On a three-month trip to Bali my daughter had a major accident resulting in two lots of surgery and her not being able to walk for over two months. In my role as a mother it was frustrating to say no to a lot, to encourage her to rest the foot as much as possible, she wanted to run before she could walk. The result was a lot of conflicts and the book Positive Discipline Parenting Tools was literally my bible to get through it, the results were incredible so I decided to train as a Positive Discipline Parent Educator with Joy Marchese founder of Positive Discipline UK and author of Positive Discipline for Today’s Busy (and Overwhelmed) Parent. The course was more than I could have dreamed and Joy is incredible as you are about to find out.
Hi Joy, Welcome to No Mum Is an Island. I am a great believer that no mum or dad should have to do everything themselves, we can’t possibly know it all, and we need all the support we can get, there is a wealth of information out there to help us upgrade our parenting experience, to make our lives easier and this website is a hub for just that! You have upgraded your life by becoming a champion for Positive Discipline sharing this incredible toolset with parents across the world in both your workshops and with your book.
Can you tell me a bit about the key philosophies of Positive Discipline?
Positive Discipline is an encouragement model. It is based on the philosophy that a misbehaving child is a discouraged child. Therefore, all of the tools are intended to be encouraging to children (and to parents). They are based on mutual respect and have been designed to increase a sense of belonging and significance, our two basic needs as human beings. To be more specific, they meet all five of the criteria for Positive Discipline that have been developed over decades of experience.
Five Criteria for Positive Discipline
- Is it respectful (kind and firm at the same time)?
- Does it help children feel belonging (connection) and significance (contribution)?
- Is it effective in the long-term?
- Does it teach valuable social and life skills for good character?
- Does it invite children to discover how capable they are and to use their power constructively?
A lot of parents seem to be worried that Positive Discipline is permissive can you explain why it is not.
Positive Discipline is kind AND firm at the same time. Kindness teaches love. Firmness teaches responsibility. Another way to say this is “Connection before Correction”. It doesn’t mean permissiveness or punishment.
Here’s an important nugget for parents, “Don’t do anything for a child that they can do for themselves.” In some instances, we do things for our children because we don’t want to see them “suffer” or we’re in a hurry and our way is more efficient, or we want things done a certain way. What we don’t realize is that the message we’re sending our children is, “you’re not capable.”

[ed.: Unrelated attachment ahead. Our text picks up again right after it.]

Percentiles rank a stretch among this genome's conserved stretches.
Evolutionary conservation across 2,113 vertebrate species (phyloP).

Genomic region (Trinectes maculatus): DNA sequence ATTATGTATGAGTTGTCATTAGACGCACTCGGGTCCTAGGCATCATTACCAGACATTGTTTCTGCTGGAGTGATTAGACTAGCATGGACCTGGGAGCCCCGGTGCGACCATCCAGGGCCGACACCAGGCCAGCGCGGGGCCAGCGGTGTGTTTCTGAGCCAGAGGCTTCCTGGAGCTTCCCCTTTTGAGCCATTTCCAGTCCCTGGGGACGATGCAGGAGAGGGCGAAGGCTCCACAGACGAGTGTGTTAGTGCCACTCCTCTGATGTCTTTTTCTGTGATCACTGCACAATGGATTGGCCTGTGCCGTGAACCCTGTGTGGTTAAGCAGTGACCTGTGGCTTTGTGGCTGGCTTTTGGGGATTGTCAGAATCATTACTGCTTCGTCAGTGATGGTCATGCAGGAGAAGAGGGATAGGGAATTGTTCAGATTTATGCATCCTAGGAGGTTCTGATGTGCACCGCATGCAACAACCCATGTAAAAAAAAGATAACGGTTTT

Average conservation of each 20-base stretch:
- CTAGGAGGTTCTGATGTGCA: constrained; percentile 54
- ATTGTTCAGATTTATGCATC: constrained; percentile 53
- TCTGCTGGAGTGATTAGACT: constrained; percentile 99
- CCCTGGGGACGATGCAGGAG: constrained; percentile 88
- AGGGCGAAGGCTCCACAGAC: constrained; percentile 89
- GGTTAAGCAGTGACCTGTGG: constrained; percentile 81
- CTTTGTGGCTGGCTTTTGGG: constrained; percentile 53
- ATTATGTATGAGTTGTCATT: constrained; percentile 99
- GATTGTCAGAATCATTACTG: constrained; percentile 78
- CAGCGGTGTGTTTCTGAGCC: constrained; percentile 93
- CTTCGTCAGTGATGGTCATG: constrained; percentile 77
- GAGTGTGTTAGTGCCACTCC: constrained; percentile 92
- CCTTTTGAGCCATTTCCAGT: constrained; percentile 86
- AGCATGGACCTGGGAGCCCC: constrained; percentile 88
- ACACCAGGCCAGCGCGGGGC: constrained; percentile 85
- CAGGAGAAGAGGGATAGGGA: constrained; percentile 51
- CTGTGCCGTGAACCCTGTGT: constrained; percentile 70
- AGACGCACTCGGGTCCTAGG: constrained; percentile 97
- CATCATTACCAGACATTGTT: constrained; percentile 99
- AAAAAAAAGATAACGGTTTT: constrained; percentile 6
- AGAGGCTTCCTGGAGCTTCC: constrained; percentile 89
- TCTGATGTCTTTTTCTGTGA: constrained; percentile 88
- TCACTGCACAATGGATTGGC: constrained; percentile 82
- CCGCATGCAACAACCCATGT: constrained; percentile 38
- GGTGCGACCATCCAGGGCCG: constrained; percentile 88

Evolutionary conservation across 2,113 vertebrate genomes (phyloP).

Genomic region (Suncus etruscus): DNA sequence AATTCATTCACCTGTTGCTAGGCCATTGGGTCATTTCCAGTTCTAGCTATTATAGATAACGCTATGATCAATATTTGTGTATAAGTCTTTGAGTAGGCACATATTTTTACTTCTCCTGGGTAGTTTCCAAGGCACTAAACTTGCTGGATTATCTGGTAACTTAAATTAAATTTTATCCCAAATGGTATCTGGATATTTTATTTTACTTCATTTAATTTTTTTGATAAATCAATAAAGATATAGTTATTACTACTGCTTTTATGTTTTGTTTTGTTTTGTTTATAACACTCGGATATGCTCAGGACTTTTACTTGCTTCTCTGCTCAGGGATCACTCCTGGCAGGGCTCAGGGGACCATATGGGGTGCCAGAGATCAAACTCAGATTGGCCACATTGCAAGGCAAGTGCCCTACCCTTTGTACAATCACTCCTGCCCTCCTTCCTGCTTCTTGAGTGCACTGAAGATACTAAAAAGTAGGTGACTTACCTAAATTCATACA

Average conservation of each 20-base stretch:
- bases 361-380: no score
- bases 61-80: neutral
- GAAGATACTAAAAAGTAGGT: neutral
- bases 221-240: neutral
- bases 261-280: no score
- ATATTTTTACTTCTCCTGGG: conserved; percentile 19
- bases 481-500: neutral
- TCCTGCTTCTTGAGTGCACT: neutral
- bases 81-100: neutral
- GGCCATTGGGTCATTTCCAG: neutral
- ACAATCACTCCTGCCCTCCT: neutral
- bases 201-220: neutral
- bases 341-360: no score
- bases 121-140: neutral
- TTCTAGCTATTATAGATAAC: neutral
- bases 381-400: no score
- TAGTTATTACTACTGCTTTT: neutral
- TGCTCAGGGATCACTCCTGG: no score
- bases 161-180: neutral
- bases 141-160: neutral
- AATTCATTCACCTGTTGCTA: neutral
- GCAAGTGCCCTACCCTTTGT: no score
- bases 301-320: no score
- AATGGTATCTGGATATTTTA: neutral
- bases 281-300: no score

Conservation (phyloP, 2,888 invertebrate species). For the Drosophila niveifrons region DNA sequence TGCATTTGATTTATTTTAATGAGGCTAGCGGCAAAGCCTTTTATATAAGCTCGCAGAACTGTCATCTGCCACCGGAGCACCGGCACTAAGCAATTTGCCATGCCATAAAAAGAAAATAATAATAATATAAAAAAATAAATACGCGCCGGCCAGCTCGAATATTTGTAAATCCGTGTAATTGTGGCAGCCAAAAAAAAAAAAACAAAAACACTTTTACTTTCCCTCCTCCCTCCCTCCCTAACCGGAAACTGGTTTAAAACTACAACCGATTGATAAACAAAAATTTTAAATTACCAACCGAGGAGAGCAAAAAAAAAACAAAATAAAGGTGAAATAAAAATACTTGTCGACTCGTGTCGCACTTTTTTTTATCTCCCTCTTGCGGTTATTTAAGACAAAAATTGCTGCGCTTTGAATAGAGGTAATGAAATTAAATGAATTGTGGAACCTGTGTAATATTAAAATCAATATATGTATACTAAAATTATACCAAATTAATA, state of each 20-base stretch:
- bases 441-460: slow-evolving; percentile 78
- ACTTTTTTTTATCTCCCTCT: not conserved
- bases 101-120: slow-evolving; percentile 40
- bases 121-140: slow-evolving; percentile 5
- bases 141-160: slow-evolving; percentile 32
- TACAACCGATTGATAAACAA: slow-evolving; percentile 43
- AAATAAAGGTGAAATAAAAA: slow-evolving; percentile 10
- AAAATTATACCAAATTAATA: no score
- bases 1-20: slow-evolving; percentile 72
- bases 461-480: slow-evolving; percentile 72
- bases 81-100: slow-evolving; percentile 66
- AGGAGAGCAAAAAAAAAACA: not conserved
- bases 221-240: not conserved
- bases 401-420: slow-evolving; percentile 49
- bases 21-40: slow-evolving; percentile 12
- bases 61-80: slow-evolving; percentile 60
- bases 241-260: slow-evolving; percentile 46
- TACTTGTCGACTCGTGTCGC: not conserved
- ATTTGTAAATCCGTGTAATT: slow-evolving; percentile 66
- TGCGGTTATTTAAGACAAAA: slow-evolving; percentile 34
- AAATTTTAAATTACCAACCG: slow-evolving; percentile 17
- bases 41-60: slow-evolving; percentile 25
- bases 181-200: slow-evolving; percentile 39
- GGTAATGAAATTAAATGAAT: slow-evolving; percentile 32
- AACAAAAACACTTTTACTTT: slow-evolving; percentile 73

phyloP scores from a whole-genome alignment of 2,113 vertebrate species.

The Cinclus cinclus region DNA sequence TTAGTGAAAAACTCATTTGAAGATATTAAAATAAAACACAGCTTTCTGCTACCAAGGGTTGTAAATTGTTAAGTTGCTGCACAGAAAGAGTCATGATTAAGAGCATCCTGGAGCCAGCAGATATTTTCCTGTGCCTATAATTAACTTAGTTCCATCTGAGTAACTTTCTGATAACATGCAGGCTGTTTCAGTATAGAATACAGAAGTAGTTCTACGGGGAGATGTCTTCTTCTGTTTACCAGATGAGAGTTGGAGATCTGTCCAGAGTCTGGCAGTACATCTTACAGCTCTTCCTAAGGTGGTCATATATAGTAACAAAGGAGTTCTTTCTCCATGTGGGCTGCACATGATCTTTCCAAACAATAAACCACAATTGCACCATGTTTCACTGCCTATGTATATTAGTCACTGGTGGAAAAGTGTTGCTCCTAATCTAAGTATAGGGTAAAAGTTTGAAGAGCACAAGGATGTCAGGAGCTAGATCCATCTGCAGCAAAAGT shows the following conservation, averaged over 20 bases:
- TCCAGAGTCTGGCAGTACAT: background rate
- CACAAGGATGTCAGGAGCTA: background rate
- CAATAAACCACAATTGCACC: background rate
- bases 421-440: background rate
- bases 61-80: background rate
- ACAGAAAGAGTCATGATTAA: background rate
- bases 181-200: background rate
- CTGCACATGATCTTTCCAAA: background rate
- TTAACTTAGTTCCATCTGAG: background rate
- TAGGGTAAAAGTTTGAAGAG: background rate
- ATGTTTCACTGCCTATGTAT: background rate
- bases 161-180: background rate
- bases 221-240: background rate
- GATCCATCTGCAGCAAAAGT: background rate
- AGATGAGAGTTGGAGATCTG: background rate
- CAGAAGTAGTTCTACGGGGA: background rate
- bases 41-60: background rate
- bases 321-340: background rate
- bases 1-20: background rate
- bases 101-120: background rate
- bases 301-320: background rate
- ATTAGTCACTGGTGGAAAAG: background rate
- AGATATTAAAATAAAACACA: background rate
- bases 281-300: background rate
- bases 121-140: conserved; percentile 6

Children need to be given the opportunity to learn skills, make mistakes, and survive them. They need to stretch and grow, to learn that they are capable of acquiring new abilities and taking risks. Children need to learn the sound judgment that comes from facing problems, exploring solutions, and learning from the results.
Effective parenting means equipping children with the life skills to succeed in a challenging and difficult world. We do this by “allowing them to suffer” and to experience the discomfort of their choices while at the same time offering emotional support and helping them brainstorm for solutions. This is much more helpful to their growth and development than over- protecting and/or rescuing.
What would you say is the most powerful tool in the Positive Discipline tool kit and can you give us some/an example of it in action?
I find all the tools in the Positive Discipline tool kit to be powerful at different times. However, one of my absolute favourites and a mantra that I try to live by is “Connection Before Correction.”
Brain research has shown that children (and adults) do better when they feel better. This does not mean feeling better because they get everything they want. They feel better because they feel connected (belonging) and responsible (significant). Thus, it is very important to make a connection BEFORE you attempt a correction. One of the easiest ways to do this is to validate their feelings. Here’s an example, “I know you’re upset because you can’t have the latest smartphone, and I’m sure you can save enough money to purchase one soon.” You are connecting by showing understanding and validating their feelings, and you are giving them the opportunity to contribute (earn and save their money) instead of rescuing them and buying it for them.